Understanding Weakness

When there is decreased strength in one or more of the muscles, it is Understanding Weaknesscalled weakness. It is a condition of when one feels frail and fragile, lacking of physical strength and energy. There are multiple causes for weakness, making it a common indicator for many health problems ranging from neuromuscular diseases to injuries to poison, among others. Weakness is often felt after doing an activity for an extended period of time causing the muscles to be sore.

Weakness and fatigue are frequently interchanged; however, they are different from one another. Whereas weakness is due to lack of muscular strength, fatigue is a feeling of lack of energy. Weakness and fatigue are not diseases on their own and are usually brought about by an underlying cause.

Types of Weakness

                There is a difference between true weakness and perceived weakness which differs based on how the function of muscles is impaired. The two will be further discussed below.

  • True weakness (neuromuscular)
    • Objective
    • Impairment of muscle functioning
    • Simple activities cannot be done such as lifting and gripping
    • Perceived weakness (non-neuromuscular)
      • Subjective
      • Actual muscle strength is retained but feels that one is exerting more effort to give force
      • Feeling tired after walking up the stairs

Cause of Weakness

                Weakness is a result of a wide range of conditions. Some of these include:

  • Muscle diseases
    • Muscular dystrophy
    • Dermatomyositis
    • Becker muscular dystrophy
    • Brain/ nervous system
      • Post stroke
      • Bell’s palsy
      • Cerebral palsy
      • Multiple sclerosis
      • Pinched nerve
      • Metabolic
        • Insufficient sodium or potassium in the body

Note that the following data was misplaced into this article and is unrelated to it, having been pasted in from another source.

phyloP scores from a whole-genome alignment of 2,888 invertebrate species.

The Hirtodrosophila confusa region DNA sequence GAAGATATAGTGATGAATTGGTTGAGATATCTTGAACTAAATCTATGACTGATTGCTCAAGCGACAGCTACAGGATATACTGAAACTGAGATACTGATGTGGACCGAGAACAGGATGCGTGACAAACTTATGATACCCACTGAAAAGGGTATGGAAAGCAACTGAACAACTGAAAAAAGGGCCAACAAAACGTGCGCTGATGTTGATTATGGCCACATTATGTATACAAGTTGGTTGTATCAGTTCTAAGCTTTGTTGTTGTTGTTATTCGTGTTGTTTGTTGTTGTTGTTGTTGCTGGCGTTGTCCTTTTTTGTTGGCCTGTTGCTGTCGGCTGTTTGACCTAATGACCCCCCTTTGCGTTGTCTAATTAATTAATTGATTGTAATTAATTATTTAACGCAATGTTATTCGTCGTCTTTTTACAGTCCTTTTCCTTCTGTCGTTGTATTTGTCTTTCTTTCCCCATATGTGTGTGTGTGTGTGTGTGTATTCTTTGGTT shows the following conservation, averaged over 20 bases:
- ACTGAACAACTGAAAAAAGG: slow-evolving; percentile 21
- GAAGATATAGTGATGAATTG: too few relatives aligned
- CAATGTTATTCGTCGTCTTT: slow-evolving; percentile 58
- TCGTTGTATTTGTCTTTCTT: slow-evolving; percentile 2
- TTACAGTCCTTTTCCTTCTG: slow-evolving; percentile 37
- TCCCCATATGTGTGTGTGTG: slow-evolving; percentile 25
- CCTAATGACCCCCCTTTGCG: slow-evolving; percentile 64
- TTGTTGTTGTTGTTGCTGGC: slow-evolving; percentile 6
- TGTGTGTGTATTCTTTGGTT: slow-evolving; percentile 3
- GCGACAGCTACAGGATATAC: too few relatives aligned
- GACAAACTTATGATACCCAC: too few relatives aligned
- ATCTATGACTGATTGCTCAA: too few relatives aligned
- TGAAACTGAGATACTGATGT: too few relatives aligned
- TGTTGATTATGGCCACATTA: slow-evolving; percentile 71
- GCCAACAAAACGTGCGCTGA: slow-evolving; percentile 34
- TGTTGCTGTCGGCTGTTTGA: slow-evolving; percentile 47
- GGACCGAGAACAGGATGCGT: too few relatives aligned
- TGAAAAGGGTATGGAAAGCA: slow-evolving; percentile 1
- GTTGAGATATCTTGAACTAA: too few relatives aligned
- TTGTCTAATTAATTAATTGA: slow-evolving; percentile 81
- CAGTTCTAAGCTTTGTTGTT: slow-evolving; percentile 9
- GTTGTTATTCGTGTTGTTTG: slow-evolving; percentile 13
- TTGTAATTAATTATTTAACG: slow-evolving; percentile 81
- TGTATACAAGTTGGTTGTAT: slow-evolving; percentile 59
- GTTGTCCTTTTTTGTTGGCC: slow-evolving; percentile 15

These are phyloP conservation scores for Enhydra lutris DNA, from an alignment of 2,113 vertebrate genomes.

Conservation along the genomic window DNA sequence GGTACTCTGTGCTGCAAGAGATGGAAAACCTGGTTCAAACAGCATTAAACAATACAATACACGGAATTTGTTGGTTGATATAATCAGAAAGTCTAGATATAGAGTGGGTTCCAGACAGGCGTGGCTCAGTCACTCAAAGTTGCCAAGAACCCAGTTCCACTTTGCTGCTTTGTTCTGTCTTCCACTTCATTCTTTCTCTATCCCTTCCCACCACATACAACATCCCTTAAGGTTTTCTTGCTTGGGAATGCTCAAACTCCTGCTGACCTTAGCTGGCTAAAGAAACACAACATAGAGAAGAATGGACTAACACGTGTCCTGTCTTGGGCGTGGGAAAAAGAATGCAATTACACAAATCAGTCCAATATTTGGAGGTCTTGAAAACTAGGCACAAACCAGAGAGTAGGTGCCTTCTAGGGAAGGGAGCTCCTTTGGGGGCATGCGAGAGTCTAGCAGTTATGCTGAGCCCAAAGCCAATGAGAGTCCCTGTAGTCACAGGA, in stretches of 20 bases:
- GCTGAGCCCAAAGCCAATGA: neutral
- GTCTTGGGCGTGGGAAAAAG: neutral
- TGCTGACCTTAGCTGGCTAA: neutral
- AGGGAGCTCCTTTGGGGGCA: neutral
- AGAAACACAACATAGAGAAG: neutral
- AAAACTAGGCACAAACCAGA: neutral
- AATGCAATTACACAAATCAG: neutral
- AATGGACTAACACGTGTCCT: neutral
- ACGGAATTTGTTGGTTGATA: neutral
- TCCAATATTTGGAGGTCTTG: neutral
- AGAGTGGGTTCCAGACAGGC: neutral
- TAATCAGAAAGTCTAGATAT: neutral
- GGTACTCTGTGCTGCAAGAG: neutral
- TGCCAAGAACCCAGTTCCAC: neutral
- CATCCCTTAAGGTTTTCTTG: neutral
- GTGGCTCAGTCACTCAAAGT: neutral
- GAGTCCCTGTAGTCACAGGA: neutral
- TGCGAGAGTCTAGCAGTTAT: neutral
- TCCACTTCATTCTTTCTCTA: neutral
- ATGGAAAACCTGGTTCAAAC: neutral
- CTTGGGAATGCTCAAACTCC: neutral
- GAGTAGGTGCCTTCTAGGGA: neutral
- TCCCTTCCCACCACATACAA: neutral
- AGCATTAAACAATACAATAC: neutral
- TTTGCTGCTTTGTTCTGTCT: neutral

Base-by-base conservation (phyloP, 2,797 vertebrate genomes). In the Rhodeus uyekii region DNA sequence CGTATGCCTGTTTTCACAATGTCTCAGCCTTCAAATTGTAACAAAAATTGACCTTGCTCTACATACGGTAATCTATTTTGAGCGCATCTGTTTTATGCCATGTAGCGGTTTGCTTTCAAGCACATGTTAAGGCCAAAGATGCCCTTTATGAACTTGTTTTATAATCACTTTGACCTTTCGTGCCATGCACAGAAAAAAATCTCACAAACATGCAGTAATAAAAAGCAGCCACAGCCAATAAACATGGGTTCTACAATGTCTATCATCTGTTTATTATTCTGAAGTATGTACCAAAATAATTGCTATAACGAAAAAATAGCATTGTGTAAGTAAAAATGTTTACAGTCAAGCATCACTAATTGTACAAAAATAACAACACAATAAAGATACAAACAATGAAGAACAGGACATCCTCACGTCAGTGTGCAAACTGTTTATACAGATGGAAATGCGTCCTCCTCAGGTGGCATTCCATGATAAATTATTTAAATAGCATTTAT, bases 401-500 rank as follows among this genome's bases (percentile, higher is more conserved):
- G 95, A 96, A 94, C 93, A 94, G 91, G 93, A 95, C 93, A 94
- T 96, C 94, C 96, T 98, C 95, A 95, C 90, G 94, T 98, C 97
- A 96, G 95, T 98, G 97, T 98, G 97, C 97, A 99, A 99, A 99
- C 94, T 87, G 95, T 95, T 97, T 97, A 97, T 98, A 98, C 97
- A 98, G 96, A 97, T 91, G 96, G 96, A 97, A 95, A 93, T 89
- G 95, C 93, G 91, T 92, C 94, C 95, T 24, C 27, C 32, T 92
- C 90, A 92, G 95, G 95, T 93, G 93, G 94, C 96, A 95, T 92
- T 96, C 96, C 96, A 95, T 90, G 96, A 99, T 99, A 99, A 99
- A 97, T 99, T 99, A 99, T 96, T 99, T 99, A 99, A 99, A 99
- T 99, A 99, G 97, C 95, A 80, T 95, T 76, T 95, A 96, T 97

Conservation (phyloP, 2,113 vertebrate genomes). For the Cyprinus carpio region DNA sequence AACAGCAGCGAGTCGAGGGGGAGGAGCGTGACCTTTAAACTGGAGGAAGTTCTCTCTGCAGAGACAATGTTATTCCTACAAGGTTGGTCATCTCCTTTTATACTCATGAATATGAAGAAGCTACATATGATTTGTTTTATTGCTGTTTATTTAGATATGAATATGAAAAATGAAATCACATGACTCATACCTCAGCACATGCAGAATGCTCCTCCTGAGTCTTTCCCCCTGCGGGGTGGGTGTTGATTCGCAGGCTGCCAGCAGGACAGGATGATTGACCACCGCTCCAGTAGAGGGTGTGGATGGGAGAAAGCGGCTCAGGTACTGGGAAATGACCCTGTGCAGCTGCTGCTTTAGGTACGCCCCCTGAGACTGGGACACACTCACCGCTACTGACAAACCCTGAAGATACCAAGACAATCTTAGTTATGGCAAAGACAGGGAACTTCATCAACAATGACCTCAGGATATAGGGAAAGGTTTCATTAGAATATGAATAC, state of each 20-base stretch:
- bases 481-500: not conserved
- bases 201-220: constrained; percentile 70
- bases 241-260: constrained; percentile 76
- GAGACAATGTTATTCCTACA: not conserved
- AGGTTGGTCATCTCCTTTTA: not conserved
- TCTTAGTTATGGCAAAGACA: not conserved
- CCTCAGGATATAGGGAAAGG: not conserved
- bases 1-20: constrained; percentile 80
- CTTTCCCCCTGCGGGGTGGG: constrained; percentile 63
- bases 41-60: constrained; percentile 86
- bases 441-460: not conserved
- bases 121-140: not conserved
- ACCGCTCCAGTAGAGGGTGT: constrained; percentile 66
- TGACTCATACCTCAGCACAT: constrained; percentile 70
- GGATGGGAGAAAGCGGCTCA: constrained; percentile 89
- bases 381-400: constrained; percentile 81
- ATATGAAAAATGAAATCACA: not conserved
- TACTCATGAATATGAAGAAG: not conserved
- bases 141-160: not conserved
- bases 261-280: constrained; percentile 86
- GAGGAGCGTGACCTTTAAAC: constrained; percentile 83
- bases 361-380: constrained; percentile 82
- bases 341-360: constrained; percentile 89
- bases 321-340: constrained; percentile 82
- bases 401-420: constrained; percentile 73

• Addison’s disease
        • Hyperparathyroidism
        • Poisoning
          • From gases and insecticides
          • Others

Treatment of Weakness

Weakness is usually not a medical emergency and can be treated at home. Home treatment will usually improve weakness.However, if the weakness is abrupt and accompanied by a fever, it may be better to contact a medical professional. The following tips are not be used as substitute for medical advice or first aid training. These are mere tips to help relieve weakness felt.

  • Allow the body to get extra rest.
  • Get enough sleep every night.
  • Eat a nutritious diet. Do not skip meals, especially breakfast.
  • Frequently drink clear fluids even in between meals to prevent dehydration. Avoid alcohol and caffeine.
  • Exercise regularly to avoid fatigue.

It is important to know and understand weakness as it can narrow down the many possible causes of symptoms one is experiencing. It is important to recognize weakness when it occurs to have it diagnosed in case there is an underlying disease that is causing the said symptom. Various organizations and institutions, such as St Mark James, offer Standard First Aid courses that teach first aiders how to recognize symptoms and emergency scenarios, even common symptoms such as weakness.

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